Serialization will be good for business, pharma says

More than 70 per cent of drugmakers believe serialization requirements in the US will positively transform their business processes, according to a new report.

Commissioned by consultancy KPMG, the report involved a survey of leading organisations within the pharmaceutical industry – including branded pharma, generics, distributors and virtual manufacturers – looking at their degree of readiness to meet the new US anti-counterfeiting serialization requirements introduced later this year.

The survey found that 73 per cent of respondents agreed that serialization data has the potential to transform existing business processes, with the greatest value, as a result of the new compliance measures, coming from returns credit calculation and diversion monitoring (52 per cent each).

The report also cited order fulfilment accuracy (38 per cent), patient information and engagement (24 per cent), wholesaler performance (19 per cent), and 3PL performance (15 per cent) as areas where improvement will occur through the implementation of the serialization requirements.

"Serialization-enabled processes and transactional data can lead to companies deriving value from their investments, increasing productivity, and enhancing brand and revenue protection," the report says.

The new serialization requirements in the US under the US Drug Supply Chain Security Act (DSCSA) come into force in November, and stipulates that all medicine packs sold in the US must be marked with a product identifier, serial number, lot number and expiration date using a 2D datamatrix barcode.

Other measures and compliance deadlines, including a full unit-level requirement to electronically track packs through the supply chain, will come into effect in the following years with full implementation by 2023.

KPMG says the new requirements over the next five years will not only impact pharmaceutical companies but also the downstream supply chain partners, including distributors and dispensers. It adds that capabilities will mature, however, and companies will increasingly focus on how to derive value from the solutions they have implemented.

"A compliance programme of this magnitude creates significant implementation challenges and disruptions across various functions within and across organisations," KPMG says. "However, it also provides opportunities to seek and achieve value through business process improvements and more effective revenue lifecycle management."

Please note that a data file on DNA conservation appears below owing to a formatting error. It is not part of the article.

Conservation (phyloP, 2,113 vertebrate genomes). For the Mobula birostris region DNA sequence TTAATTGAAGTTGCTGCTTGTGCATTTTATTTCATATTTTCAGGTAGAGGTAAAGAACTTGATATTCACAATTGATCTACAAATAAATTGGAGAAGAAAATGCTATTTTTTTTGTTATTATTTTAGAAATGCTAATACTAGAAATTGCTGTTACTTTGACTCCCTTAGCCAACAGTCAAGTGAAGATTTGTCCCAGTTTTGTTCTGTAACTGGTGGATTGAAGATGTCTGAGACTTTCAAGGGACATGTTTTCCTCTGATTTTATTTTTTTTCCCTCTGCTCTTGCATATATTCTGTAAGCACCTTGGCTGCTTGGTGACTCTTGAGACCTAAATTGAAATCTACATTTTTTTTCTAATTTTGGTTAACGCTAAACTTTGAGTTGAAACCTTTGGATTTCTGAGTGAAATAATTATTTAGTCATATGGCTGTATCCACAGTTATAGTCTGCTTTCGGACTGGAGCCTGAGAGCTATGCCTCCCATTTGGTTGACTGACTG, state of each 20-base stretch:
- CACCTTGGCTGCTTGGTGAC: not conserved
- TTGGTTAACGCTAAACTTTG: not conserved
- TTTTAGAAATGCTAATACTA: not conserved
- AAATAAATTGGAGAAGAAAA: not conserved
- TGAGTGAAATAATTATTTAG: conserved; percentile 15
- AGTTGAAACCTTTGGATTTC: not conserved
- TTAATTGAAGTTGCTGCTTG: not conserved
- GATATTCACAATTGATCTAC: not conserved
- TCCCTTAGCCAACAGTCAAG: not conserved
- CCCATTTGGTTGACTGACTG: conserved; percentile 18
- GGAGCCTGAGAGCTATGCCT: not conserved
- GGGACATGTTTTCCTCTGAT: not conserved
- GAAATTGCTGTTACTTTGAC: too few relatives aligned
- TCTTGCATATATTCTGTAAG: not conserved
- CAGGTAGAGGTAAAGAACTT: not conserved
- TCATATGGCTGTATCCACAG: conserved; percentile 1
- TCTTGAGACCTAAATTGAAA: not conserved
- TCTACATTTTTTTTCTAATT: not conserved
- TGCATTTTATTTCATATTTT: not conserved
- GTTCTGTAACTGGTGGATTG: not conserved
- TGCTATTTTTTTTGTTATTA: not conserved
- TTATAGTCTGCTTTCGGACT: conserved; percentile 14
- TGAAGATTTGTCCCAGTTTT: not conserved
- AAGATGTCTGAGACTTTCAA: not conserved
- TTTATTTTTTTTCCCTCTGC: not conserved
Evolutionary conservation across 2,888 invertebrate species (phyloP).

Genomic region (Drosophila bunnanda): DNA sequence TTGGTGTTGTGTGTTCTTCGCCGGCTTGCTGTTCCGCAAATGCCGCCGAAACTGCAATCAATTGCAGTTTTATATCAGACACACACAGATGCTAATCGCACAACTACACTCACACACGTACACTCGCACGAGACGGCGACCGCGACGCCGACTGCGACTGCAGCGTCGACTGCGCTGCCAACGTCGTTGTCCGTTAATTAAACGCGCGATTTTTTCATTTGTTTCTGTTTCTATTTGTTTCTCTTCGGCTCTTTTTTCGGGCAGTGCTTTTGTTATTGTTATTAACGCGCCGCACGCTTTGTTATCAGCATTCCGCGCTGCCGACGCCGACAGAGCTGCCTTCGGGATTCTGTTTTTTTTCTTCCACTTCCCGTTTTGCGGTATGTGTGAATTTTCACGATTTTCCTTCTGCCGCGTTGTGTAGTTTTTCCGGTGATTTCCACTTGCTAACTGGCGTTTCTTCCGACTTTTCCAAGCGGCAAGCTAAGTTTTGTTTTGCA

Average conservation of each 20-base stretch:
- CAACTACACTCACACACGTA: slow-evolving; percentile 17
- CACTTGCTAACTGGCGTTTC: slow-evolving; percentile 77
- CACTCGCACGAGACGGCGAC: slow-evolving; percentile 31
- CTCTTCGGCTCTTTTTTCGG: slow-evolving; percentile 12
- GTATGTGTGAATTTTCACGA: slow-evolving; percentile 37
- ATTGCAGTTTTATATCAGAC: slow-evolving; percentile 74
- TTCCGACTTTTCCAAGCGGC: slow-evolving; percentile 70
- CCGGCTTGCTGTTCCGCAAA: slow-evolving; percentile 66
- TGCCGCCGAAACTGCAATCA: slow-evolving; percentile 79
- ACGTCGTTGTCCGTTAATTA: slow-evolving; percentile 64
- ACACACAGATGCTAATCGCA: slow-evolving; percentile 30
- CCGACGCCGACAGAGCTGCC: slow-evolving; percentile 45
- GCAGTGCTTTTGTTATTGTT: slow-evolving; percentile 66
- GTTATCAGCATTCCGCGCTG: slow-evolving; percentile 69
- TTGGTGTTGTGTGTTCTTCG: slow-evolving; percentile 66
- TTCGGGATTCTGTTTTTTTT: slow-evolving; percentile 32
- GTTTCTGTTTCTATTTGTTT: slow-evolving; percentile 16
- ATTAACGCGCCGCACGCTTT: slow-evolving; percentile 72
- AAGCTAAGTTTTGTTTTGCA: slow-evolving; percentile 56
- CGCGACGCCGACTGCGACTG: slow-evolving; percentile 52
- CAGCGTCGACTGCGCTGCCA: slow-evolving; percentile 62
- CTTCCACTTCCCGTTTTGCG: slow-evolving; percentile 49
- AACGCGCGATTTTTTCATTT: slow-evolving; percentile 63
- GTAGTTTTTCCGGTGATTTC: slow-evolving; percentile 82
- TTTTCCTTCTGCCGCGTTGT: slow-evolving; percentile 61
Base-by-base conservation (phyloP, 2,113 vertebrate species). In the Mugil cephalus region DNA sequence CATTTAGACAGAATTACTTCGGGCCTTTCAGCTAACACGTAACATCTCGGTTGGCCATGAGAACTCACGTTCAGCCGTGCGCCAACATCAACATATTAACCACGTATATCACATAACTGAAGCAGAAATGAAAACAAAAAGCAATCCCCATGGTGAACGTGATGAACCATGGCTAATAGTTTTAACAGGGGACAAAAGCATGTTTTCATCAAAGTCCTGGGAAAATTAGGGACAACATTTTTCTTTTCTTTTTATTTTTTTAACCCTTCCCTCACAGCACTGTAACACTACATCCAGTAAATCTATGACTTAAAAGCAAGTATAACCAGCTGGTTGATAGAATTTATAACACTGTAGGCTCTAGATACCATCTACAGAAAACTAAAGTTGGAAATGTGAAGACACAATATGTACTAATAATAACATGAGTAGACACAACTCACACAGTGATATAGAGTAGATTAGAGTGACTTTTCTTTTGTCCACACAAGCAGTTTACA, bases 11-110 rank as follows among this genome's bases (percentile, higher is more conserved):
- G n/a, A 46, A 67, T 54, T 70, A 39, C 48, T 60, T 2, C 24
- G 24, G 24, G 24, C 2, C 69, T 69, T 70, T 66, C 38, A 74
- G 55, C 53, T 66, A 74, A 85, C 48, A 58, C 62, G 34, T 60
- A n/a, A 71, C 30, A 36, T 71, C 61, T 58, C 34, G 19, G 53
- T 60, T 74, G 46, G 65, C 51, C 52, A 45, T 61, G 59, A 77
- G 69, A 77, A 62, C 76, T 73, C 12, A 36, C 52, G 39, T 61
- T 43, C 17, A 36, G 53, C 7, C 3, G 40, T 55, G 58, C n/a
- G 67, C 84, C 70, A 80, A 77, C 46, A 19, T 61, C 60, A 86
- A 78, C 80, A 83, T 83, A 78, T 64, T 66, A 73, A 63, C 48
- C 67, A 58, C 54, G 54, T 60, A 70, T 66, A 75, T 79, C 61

According to the report, 45 per cent of survey respondents have already invested more than $50 million in building the necessary capabilities for compliance.

Other results from the survey show that 100 per cent of respondents plan to implement enterprise-level IT infrastructures to manage serialization, with 76 per cent already complete, while 86 per cent said they have extended capabilities for serialization, commissioning data capture beyond their own enterprise to include internal and external suppliers, and 72 per cent plan to capture serial number shipping events to establish the relationship between outbound sales order/delivery and product serial numbers shipped to customers.

Meanwhile, although not an explicit DSCSA requirement, 48 per cent have completed aggregation projects, which sees the complex linking of individually coded packs with the codes used on cartons, cases and pallets used in shipping.

The report also found that only 29 per cent say they have no future plans to use serialization data with existing business practices.

The KPMG report follows several other reports looking at the readiness of the industry to meet serialization requirements. In November last year, a poll by the Healthcare Distribution Alliance (HAD) found it was unlikely companies will meet the target of providing 100 per cent serialized medicine packs by the November deadline, with just two-thirds of manufacturers saying they will meet the deadline and 90 per cent saying that at least half of their products will be compliant.

Meanwhile, four in 10 were worried contract manufacturing organisations would not be prepared in time.

And in October last year, a Pharma IQ report also noted concerns that companies would not be ready with the sufficient capabilities by serialization deadlines in both the US and EU. That report found that only 13.5 per cent had fully implemented their approach, while 20.3 per cent were only in the early planning phases and 5.4 per cent had not yet started thinking about serialization.

More than 30 per cent didn't know how many packaging lines they would need to upgrade and almost a quarter didn't know what sort of budget they would need to become fully compliant.

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